YouGov have a poll for the Sunday Times tomorrow – full results are up on the YouGov website here. Topline voting intention figures, with changes from the Thursday poll, are CON 43%(nc), LAB 36%(+2), LDEM 16%(-1). Putting aside YouGov’s poll on Tuesday which looked like a bit of an outlier, this is the higher Labour have been for a long time (though they remain 7 points behind the Conservatives, also high compared to most recent polls), and the lowest the Liberal Democrats have been. Support seems to be polarising around the two main parties.

Looking at the approval ratings of the government, Cameron and Clegg, net approval is down on all three – although in every case it remains well into positive territory (Government net approval is at +15, Cameron’s net approval at +34 and Clegg’s at +27). In every case the drop is mostly down to an increase in those disapproving and a drop in don’t knows – it looks as thought some who were reserving judgement have come down against Cameron/Clegg (the proportions approving of Cameron & Clegg have also dropped since the budget, the proportion of those approving of the government is above that pre-budget).

Reactions to the budget are pretty much the same as YouGov found in their poll for the Sun, a plurality of people thought it was good for the country (41%) and was fair (49%). Asked who would loose the most, 33% thought people on middle incomes would, with 18% thinking all incomes groups would suffer. 18% thought the rich would suffer the most, 29% thought the poor would.

Asked about individual measures, once again almost of them met with majority approval, including freezing child benefit (52% approval), freezing public sector pay (55% approval) and cutting housing benefit and DLA (56% approval). The sole exception was, once again, VAT – which 52% of people said they disagreed with, compared to 38% who agreed. Asked if they would rather have had an income tax rise instead though, only 31% said they would, with 52% preferring VAT.

YouGov went on to test what people thought about the VAT rise given the Conservative and Lib Dems’ statements about it during the election campaign. Asked about the Conservative statement that they had no plans to raise VAT, 53% of respondents thought they had intended to all along, and just didn’t want to admit it for electoral reasons. 34% of people thought they really hadn’t had any such plans, but were forced to raise VAT by the state of the economy. The public were slightly more forgiving towards the Liberal Democrats – asked if they had abandoned their principles by supporting a tax rise they had attacked during the campaign 43% thought they had, but 43% thought it was a necessary compromise to secure other measures that helped the poor.

There is also an ICM poll due out tonight – I’ll update on that when it appears.

68 Responses to “YouGov/Sunday Times budget reaction”

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  1. OK, Clegg starts to be seen as the “Good Cop”, the nice guy. His ratings go up a bit, Cameron’s go down a bit.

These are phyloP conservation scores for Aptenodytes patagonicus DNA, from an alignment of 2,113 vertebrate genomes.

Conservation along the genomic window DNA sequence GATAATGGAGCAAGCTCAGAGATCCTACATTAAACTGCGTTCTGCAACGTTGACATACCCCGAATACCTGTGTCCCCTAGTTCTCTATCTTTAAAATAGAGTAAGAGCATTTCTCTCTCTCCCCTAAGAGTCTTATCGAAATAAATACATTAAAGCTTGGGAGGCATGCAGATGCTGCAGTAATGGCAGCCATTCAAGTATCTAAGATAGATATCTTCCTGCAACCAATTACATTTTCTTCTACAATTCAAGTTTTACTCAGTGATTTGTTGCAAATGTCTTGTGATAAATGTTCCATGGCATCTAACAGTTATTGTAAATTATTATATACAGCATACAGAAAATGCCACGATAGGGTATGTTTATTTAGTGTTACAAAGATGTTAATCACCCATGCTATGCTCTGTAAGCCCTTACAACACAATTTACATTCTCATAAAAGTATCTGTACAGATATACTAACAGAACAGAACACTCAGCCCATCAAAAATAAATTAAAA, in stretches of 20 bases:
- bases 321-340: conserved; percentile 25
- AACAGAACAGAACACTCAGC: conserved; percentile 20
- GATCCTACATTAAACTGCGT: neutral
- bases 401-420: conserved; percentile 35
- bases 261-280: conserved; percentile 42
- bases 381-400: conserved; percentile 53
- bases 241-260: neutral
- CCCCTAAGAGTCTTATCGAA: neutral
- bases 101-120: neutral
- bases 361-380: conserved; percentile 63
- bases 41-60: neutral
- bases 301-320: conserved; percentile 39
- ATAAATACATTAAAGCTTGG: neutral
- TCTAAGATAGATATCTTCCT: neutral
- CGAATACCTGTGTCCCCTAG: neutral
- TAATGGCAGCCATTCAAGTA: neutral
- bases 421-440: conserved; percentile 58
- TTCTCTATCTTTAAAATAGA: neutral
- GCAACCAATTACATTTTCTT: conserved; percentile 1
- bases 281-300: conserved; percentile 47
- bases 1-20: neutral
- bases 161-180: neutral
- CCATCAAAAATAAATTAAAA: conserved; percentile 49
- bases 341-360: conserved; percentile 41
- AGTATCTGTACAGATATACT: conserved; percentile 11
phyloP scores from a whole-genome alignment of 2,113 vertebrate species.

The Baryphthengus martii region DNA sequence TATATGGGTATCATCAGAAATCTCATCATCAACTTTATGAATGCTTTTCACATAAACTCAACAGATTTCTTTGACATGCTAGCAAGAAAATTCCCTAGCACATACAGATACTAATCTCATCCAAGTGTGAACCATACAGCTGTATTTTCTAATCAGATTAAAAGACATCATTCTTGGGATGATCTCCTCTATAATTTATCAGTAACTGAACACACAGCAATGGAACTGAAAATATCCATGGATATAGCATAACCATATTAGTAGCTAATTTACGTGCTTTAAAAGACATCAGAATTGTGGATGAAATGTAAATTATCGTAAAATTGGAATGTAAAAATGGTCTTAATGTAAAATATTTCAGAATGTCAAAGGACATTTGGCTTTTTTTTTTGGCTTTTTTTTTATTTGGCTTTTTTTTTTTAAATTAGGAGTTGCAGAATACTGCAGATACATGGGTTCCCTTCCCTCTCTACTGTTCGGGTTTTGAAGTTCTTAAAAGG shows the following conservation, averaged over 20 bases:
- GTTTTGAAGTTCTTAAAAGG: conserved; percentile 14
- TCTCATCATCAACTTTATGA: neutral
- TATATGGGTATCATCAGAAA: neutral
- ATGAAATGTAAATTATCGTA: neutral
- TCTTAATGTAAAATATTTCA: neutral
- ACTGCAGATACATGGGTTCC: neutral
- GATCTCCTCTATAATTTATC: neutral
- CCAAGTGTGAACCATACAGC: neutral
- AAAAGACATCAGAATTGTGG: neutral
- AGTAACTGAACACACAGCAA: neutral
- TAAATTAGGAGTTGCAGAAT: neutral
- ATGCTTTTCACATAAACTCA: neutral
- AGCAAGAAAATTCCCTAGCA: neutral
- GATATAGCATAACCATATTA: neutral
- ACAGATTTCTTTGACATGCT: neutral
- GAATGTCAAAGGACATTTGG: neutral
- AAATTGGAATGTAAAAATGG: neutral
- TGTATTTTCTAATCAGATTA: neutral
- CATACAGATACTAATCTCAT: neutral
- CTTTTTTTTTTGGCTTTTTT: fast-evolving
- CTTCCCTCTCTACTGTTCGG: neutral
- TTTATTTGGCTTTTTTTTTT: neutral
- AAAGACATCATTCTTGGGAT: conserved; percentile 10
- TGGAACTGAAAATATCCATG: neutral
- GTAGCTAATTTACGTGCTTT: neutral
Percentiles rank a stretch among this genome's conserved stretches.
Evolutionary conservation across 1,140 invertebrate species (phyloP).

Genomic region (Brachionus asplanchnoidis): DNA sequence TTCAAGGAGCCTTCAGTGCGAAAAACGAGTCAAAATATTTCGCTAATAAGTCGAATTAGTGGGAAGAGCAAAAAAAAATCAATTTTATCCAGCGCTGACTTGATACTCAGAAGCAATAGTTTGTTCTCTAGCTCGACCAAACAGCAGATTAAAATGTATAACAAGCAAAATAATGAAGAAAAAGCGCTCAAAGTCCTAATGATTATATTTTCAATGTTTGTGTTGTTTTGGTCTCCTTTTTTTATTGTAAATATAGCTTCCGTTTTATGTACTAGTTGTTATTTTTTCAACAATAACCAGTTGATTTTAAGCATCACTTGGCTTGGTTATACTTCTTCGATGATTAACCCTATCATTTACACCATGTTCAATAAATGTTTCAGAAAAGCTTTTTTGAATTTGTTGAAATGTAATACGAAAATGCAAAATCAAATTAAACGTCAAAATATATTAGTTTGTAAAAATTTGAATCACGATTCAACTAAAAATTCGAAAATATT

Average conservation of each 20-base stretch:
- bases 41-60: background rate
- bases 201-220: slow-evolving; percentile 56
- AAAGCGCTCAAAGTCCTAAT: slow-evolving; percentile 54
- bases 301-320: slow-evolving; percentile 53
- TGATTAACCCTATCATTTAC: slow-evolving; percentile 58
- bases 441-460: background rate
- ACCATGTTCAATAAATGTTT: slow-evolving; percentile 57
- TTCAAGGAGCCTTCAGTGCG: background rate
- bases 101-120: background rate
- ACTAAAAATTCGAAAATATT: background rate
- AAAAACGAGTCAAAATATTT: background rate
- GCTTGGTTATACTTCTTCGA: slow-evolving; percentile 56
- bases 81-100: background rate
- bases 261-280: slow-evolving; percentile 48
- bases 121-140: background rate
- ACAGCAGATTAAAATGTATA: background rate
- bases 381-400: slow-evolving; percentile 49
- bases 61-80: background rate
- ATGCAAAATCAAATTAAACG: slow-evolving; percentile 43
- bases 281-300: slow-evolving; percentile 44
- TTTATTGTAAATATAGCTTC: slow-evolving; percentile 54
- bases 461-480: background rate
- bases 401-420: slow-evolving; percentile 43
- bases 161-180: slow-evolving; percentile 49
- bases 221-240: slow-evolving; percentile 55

Clegg likes the feeling and lands a few cheeky, subtle hits from within and becomes more and more popular as Cameron and Osborne start to be portrayed as incompetent.

    3 Years in, he claims he simply cannot support the coalition for the good of the country blah blah…strong and stable… blah… and walks away, taking with him the centre ground Tories and Labs AND gaining back the lost core vote??

    All hypothetical, but as likely as any other scenario.

  2. @ Pete B

    “I foresee another rebellion – by local councils ”
    I am suggesting that local councillors will have their lawyers look very hard at the relevant legislation & may challenge the government’s right to prevent council’s raising sufficient funds with which to meet their (often statutory) obligations. 8-)

  3. @amber star ‘How? How will the Dems come out of it well?
    Which LD elements of the govt programme will show the public the LD effect?’

    On the assumption the Coalition runs full term or near full term.
    LD influence in Coalition will have delivered:

    Reformed HofL with STV
    First Step toward PR with AV
    Less Eurosceptic policy toward EU (already evident)
    End to Prison Building policy
    Personal Tax threshold of £10k
    Pensions linked to Earnings (done)
    Progressive Cuts to Govt Budget (to come this autumn)
    etc etc (see Coalition agreement for more and there is a lot more)

    As the Times put it yesterday

    ‘A great deal has been said, rightly, to applaud David Cameron for his political imagination in seeking full coalition with the Liberal Democrats. Much less has been said in praise of Nick Clegg for the same act, even though Mr Clegg has probably taken the greater gamble of the two.’

    ‘Clegg deserves credit, most of all, for doing the right thing. The future of the nation is more important than the prospects of any one party. At a moment of fiscal peril, the country needed decisive government.’

    ‘the electorate may reward the Liberal Democrats for this maturity. For every voter who feels betrayed that a vote for Mr Clegg let in Mr Cameron, there may well be one who now views the Liberal Democrats in a different light. The most damaging charge against the Liberal Democrats has always been that a vote for them is a waste. Nick Clegg will fight the next general election as Deputy Prime Minister, with a top team a lot better known for having been tested in ministerial office.’

  4. Richard,

    The Times backed blueys for GE ’10

    Of course they’re gonna love Nick C

    I can imagine an army of blueys than have already filled in a christmas card for him this year…